This container of Advantage Ipe Decking is one example of sustainable forestry.
One of the marketing tricks spread by synthetic decking companies is that real wood decking is bad for the environment and the overall world economy. They say that their products don’t require trees to be cut down, therefore their products are “green.” They try to profess that because their products are recycled that their decking is truly “eco-friendly.” Yet, as any logical person knows, those two things don’t correlate. Now, sure…we ARE a wood decking company. Of COURSE, we’d have a problem with those claims…
But, in this case…there are actual findings and independent reports that push back against these claims.
Want an example? Well, here’s a report from the FAO. The FAO Is the Food and Agriculture Organization of the United Nations. Click here to read the State of the World’s Forests report.
Want a summary? Sure!
In a nutshell, the FAO says that the sustainable forestry methods practiced in South America and elsewhere can have a great impact and positive contribution to improving the world economy. The results of sustainable forestry can include:
- Reduced poverty and hunger
- Minimized negative impacts of climate change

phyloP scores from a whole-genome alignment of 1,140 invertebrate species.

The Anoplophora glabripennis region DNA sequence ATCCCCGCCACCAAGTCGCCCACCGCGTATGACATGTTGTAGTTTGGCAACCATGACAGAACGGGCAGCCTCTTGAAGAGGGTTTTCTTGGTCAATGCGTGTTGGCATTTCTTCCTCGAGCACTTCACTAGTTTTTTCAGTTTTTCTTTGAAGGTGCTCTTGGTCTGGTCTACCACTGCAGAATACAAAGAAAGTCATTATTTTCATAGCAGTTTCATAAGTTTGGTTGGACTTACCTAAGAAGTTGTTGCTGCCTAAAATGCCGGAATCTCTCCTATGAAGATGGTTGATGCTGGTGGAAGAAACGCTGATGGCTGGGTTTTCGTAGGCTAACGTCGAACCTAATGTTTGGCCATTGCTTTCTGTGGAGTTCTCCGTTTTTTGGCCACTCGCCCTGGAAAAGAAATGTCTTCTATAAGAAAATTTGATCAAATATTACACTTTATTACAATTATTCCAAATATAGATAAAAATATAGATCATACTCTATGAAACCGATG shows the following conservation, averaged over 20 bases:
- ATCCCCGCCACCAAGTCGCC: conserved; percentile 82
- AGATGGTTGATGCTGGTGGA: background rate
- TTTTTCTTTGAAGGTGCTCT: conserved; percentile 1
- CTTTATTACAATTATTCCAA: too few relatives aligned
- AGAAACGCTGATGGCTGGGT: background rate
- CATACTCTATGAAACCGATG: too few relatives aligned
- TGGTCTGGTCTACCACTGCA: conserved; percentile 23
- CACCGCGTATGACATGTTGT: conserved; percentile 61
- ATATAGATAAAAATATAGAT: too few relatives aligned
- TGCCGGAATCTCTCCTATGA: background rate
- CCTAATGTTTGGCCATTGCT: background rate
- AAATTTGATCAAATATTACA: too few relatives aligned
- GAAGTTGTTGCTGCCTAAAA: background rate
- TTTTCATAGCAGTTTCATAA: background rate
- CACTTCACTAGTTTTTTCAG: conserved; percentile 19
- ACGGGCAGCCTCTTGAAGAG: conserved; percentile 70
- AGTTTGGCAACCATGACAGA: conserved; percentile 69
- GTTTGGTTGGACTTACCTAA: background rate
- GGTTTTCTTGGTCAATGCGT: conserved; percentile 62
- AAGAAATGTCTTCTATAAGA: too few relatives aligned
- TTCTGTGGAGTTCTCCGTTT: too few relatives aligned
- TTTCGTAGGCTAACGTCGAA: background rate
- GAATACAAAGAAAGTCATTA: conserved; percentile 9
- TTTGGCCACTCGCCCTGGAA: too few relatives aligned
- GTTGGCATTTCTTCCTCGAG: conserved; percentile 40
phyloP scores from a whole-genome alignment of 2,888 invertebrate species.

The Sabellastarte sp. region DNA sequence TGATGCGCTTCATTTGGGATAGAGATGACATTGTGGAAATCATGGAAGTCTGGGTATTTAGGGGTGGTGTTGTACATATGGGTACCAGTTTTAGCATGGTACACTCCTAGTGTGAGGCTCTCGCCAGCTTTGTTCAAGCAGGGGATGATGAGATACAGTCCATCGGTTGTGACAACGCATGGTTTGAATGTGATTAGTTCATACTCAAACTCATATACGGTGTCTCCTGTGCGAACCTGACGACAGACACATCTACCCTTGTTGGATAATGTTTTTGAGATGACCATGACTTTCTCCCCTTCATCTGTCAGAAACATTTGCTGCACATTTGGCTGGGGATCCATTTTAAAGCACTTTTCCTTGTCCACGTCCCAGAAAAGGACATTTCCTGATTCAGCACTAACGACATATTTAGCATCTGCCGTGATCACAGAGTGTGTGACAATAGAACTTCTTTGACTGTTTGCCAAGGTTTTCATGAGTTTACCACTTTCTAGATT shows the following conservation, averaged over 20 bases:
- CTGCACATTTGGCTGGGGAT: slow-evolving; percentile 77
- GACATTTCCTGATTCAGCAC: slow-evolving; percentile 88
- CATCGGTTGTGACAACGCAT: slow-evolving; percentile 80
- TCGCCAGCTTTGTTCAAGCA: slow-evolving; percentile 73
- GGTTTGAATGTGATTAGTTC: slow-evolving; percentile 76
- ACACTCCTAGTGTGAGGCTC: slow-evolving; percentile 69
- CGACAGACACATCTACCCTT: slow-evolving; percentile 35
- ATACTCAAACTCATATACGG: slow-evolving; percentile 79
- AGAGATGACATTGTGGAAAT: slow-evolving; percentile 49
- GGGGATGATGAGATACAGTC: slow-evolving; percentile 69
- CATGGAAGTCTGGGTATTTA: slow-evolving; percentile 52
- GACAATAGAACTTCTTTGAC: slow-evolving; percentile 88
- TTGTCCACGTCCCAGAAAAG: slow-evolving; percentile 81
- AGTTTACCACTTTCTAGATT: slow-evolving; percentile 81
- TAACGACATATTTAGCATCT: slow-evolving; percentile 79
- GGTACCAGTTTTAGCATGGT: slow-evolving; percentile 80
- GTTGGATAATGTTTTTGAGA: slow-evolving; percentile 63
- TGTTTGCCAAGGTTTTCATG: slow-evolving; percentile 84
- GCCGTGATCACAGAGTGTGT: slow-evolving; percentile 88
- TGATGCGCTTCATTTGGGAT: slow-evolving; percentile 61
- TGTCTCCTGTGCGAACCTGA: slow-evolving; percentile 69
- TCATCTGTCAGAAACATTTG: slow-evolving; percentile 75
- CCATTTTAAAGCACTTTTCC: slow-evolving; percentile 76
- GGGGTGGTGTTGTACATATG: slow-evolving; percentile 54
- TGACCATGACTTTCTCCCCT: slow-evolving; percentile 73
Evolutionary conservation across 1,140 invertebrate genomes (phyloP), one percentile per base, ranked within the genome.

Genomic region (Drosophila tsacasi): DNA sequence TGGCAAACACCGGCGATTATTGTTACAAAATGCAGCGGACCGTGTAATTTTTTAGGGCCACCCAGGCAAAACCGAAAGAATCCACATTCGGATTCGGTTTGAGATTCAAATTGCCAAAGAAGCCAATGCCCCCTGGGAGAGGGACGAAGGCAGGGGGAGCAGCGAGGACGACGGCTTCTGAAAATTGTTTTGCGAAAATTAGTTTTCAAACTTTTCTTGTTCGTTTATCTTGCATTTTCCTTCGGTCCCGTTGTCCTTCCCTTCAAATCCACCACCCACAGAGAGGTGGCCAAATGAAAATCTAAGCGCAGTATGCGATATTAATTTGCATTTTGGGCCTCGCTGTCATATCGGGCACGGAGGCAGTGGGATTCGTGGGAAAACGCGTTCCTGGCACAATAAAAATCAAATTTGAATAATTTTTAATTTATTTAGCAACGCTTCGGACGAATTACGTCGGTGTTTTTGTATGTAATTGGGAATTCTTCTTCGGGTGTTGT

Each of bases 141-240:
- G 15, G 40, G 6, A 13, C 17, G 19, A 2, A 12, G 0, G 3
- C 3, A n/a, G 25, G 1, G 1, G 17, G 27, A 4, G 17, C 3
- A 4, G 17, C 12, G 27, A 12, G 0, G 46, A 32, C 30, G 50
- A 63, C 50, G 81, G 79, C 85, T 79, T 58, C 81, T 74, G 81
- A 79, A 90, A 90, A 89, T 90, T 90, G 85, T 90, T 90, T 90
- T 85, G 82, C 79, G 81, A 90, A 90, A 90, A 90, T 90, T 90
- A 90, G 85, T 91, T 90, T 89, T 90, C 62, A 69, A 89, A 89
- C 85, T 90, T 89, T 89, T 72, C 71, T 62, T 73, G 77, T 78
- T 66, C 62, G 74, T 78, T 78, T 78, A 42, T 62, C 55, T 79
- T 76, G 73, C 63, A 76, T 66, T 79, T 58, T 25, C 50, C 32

- The invention and promotion of alternative and sustainable bio-products and bio-energy
Wait…isn’t forestry BAD for everyone? Not so fast. Remember, unlike synthetic materials derived from oil (an unsustainable resource, by any measure),
trees are one of the world’s most reliable and renewable resources!
Here’s what the FAO has to say:
“The promotion of a sustainable forest-based industry offers a way to improve rural economies while meeting sustainability goals”
Here’s another quote, not from some marketing guy, but from FAO Assistant Director-General for Forestry Eduardo Rojas-Briales: “Forests and trees on farms are a direct source of food, energy and cash income for more than a billion of the world’s poorest people.”
Want another from the Assistant Director-General? Here you go. “At the same time, forests trap carbon and mitigate climate change, maintain water and soil health, and prevent desertification. The sustainable management of forests offers multiple benefits—with the right programs and policies, the sector can lead the way towards more sustainable, greener economies.”
Here’s what we have to say about what it really means to provide sustainable decking in our environmental policy.
Does this information clear the air? Can you see now that decking and lumber companies that provide these kinds of material are actually contributing to the growing green economy? What do you think? Let us know.